Modernity is often defined as a series of political, social, and economic shifts related to the emergence of an autonomous subject. Nevertheless, there is a lack of consensus of how to measure the underlying forces driving this supposed change of paradigm. In light of recent approaches to subjectivity, we invite participants to circulate 5-8 pages papers (with theoretical or empirical foci on the topic) and discuss them after a brief presentation. The goal of the seminar is therefore to interrogate the condition of the “early modern subject” through the analysis of established binaries such as (but not limited to) unity/plurality, transcendence/immanence, individual/communal, East/West, local/global, medieval/modern, etc.
The literary productions of eighteenth-, nineteenth-, and twentieth-century African diasporic thinkers are widely acknowledged as the discursive corrective to African enslavement and colonization under Western hegemonic domination. Olaudah Equiano’s, David Walker’s, and Frederick Douglass’s works emphasize the significance of ancient African history and agitate for the abolition of chattel slavery; in the early twentieth-century, W.E.B. Du Bois’s Black Reconstruction (1935) and C.L.R. James’s The Black Jacobins (1938) contest the Eurocentricity of traditional Marxian thought by highlighting the import of enslaved African labor to the development of the modern Western capitalism.
Historical English poetic comparison with Pakistani Poetical forms in Wordsworth and Shinwari’s poetry
Ph.M Scholar, Department of English Language and literature,
The University of Lahore, Lahore-Pakistan
Mob: +92 3366317543
A reviewer of Claudia Rankine's Citizen writes, "one problem with writing poetry about political or historical issues is that poetry proves a terrible method for transmitting information." This is an assertion we have encountered before. Regarding Ezra Pound's Cantos, Donald Davie writes, "Whatever more long-term effect Pound's disastrous career may have on American and British poetry, it seems inevitable that it will rule out (has ruled out already, for serious writers) any idea that poetry can or should operate in the dimensio of history, trying to make sense of the recorded past by redressing our historical perspectives. . . .
Performance philosophy has been in development for the past decade as an interdisciplinary approach to performance studies. The contemporary global reality and political-economic situations have called forth performances that operate within new frames of reference and use new technologies. Understanding the complex politics of these new performances requires a fresh theorizing, a specifically contemporary philosophy of performance. The ‘crossover’ of performance and philosophy hybridizes the spaces between and around the two ‘conceptual personae’ (Deleuze and Guattari). The present areas of conceptual interrogation include radical interventionist studies of existing philosophies to place performance into perspective.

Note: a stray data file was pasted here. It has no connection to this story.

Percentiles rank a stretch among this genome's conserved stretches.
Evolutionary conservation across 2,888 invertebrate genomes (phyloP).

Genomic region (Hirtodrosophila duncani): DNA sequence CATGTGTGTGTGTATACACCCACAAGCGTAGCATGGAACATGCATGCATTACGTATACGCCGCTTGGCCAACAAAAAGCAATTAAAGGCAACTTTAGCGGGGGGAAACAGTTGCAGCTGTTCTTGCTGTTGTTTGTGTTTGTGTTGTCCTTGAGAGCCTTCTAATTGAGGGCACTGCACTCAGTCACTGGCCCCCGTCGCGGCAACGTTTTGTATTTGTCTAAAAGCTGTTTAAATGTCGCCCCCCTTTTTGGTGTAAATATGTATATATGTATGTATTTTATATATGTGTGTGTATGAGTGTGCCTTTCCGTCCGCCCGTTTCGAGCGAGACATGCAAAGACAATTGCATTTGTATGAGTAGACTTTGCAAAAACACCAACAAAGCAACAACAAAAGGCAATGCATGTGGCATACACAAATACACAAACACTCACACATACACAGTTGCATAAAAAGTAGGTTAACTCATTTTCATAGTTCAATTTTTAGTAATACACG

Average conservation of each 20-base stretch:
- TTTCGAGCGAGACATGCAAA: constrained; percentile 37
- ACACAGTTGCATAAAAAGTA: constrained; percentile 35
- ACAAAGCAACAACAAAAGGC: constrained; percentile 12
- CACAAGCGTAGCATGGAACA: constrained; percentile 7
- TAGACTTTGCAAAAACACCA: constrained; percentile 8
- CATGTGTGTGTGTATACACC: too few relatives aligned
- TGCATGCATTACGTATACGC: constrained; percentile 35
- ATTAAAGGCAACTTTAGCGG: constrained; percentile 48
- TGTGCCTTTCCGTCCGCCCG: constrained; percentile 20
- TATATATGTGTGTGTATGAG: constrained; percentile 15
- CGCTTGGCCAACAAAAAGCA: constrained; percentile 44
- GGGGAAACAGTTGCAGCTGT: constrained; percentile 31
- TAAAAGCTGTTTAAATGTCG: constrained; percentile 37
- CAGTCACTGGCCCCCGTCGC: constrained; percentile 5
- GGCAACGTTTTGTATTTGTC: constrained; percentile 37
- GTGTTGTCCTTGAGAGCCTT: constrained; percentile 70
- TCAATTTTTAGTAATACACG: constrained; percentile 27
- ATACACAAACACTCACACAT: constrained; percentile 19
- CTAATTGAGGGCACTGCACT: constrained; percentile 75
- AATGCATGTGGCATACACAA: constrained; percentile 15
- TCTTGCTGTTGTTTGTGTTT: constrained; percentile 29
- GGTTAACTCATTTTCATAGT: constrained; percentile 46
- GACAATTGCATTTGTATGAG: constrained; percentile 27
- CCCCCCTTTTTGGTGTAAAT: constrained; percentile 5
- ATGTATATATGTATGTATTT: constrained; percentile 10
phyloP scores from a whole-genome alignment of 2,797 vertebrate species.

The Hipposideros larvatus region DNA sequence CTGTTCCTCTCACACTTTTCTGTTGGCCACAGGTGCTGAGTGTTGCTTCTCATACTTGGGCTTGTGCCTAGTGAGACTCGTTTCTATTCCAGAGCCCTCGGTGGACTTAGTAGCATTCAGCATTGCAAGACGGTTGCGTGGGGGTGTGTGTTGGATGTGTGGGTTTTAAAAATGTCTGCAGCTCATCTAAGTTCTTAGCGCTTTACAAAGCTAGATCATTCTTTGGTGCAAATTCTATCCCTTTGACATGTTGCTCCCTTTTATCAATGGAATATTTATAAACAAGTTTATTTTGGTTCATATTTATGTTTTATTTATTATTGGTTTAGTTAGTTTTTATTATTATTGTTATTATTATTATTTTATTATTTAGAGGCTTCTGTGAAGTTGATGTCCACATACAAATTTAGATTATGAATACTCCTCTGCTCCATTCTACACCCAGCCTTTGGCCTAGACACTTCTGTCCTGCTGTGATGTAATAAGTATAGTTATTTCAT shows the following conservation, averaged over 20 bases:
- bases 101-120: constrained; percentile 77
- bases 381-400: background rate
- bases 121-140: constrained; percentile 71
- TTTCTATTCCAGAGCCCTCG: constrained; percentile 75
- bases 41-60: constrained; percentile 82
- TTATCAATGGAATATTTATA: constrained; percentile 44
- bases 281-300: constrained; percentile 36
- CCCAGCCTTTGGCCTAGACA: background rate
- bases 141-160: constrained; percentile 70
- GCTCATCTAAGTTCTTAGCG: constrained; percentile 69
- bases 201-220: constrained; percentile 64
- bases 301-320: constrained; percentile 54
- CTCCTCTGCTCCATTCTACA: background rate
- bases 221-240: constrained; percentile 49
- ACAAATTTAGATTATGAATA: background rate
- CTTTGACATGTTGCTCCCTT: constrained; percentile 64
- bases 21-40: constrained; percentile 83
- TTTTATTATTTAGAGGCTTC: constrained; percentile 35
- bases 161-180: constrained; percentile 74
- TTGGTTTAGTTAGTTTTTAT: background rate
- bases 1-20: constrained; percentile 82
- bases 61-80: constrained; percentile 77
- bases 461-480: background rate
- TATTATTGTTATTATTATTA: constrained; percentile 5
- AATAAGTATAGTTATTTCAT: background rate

“…STRAIGHT OUTTA ENGLISH…"
CALL FOR PAPERS FOR
CHANGING ENGLISH: STUDIES IN CULTURE AND EDUCATION
After the success of the NWA hip-hop biopic Straight Outta Compton, the importance that NWA played in the emerging culture we knew then as hip-hop is crystal clear. Subsequently, it is also clear that this once-emerging culture is now the pulse for popular culture. At the same time, movies like Dope become critical in thinking about the rendering and (re)rendering of hip-hop in this new wave of popular culture. This viewpoint is evident by simply observing the following nexus of events:
ReFocus: Announcing a New Series in Film Studies: The International Director
In 2015, the University of Edinburgh Press launched a multivolume series of scholarly, refereed anthologies entitled ReFocus: The American Directors Series. Each book focused on a critically overlooked American film director who worked in the studio system, independent cinema, experimental filmmaking, or documentary tradition.